August 9, 2020
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Clinton’s John Flaherty has been appointed as Westbrook’s new fire marshal. It’s the latest post in a long and distinguished career in fire safety. Photo courtesy of John Flaherty

Clinton’s John Flaherty has been appointed as Westbrook’s new fire marshal. It’s the latest post in a long and distinguished career in fire safety. (Photo courtesy of John Flaherty )

Education the Key for Fire Marshal Flaherty

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John Flaherty, Westbrook’s new fire marshal, has been on the job for only a short time, but already he enjoys his new job.

“I’m flattered I got the position. I’ve been dedicated to firefighting my whole life,” John says.

John was officially appointed to the position on July 9 and had been one of three people serving as a deputy since March.

“I’ve always wanted to be a fire marshal,” says John.

A fire marshal is responsible for enforcing fire codes and investigating the cause of fires in a municipality. John has another goal: education. When he arrives at the scene of a fire, John attempts to let people know what is happening while the firefighters are battling the fire.

“One of my biggest things, I try and find the home owner and explain why they’re doing what they do,” John says. “A lot of strategy goes into fighting a fire.”

However, it’s not just the people at the scene of a fire who John says need education.

“I think public education is the biggest thing. I hope to bring more of that to Westbrook,” John says.

John says he doesn’t have any particular programs planned right now as he tries to get a feel for the town.

“The [Westbrook Volunteer] Fire Department is amazing, I look forward to working with them,” John says.

Even when John is doing inspections on a business, he still will give the owners a lesson on fire safety.

“I explain the reason behind the code,” John says.

When conducting an inspection, he understands how difficult it can be for a small business owner to be told they now have an unexpected expense to make their business comply with the fire code, and he also finds that if he explains the reason for the code the people are more receptive and understanding.

“It’s all about customer service,” John says. “I really think I can make a difference.”

John grew up in Manchester and developed an interest in firefighting at an early age. John’s father used to clean the town hall, which was next door to the firehouse. Seeing the activity at the firehouse sparked his early interest.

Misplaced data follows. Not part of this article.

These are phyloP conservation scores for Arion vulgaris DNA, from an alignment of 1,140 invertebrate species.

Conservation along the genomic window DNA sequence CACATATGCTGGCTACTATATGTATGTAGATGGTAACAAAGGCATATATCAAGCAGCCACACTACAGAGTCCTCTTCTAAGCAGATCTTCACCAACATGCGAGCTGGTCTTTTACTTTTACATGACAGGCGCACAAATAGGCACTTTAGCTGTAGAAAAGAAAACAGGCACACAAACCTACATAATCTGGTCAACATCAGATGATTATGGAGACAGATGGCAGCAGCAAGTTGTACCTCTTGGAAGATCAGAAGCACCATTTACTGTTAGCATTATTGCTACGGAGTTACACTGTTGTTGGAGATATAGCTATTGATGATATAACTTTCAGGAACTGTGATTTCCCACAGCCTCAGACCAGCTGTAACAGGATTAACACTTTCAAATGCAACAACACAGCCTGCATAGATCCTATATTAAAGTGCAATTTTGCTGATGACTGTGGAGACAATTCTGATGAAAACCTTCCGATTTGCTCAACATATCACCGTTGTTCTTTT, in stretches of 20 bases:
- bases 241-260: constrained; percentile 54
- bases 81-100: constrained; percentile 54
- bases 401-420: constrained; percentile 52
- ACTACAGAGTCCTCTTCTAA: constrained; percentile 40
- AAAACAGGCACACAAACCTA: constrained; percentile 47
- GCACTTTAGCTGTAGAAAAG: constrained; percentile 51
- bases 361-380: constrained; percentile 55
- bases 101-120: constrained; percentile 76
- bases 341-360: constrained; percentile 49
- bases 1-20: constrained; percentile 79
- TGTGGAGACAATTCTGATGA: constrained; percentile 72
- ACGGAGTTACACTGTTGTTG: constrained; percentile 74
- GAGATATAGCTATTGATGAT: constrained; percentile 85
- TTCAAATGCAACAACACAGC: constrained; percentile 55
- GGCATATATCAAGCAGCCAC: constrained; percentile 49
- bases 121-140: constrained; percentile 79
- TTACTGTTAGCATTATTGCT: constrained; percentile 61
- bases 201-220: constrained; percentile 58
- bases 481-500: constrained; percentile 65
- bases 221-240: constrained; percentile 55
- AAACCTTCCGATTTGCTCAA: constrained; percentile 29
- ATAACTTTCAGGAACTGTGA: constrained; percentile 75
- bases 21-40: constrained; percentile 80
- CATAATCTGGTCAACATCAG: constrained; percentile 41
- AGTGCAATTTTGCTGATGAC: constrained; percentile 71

When he turned 16, John walked into the fire house and asked what he had to do to become a firefighter, and was told to become a volunteer firefighter.

“I encourage any young person to get involved with the department. That’s all I wanted to do,” says John.

Upon graduating high school, John joined his father, who was then working at Pratt & Whitney, but John only lasted a few months.

“I couldn’t stand it,” says John.

John quit that job and worked in an ambulance in Hartford, and soon was able to work as a dispatcher for the fire department, which allowed him to get his foot in the door.

“It all took off from there,” John says.

John worked as a firefighter in Manchester, and eventually left to work at UConn, where he became one of the first three fire marshals in the history of the school. UConn, fittingly, is where John also got his start in educating people in fire safety. John says he would give presentations to the students on what to do in case of a fire in dorm room.

“It was a great career,” says John.

John retired from the department and moved to Clinton in 2007 and has become a fan of his new home town—he likes that Clinton is “a small town with a small-town feel.”

When John was a kid, his family would take their yearly vacation to Hammonasset, which instilled in him a love for the shore and activities like fishing and boating, which he also enjoys to do in Clinton.

“It’s nice to be in a town close to the water,” John says.

John says that he can often be found walking his two dogs in his spare time, and that like him they enjoy walks on the beach. John also enjoys spending time with his wife Kate, and his stepchildren Willow, Ford, and Quinn.

“The family part is really important,” John says.

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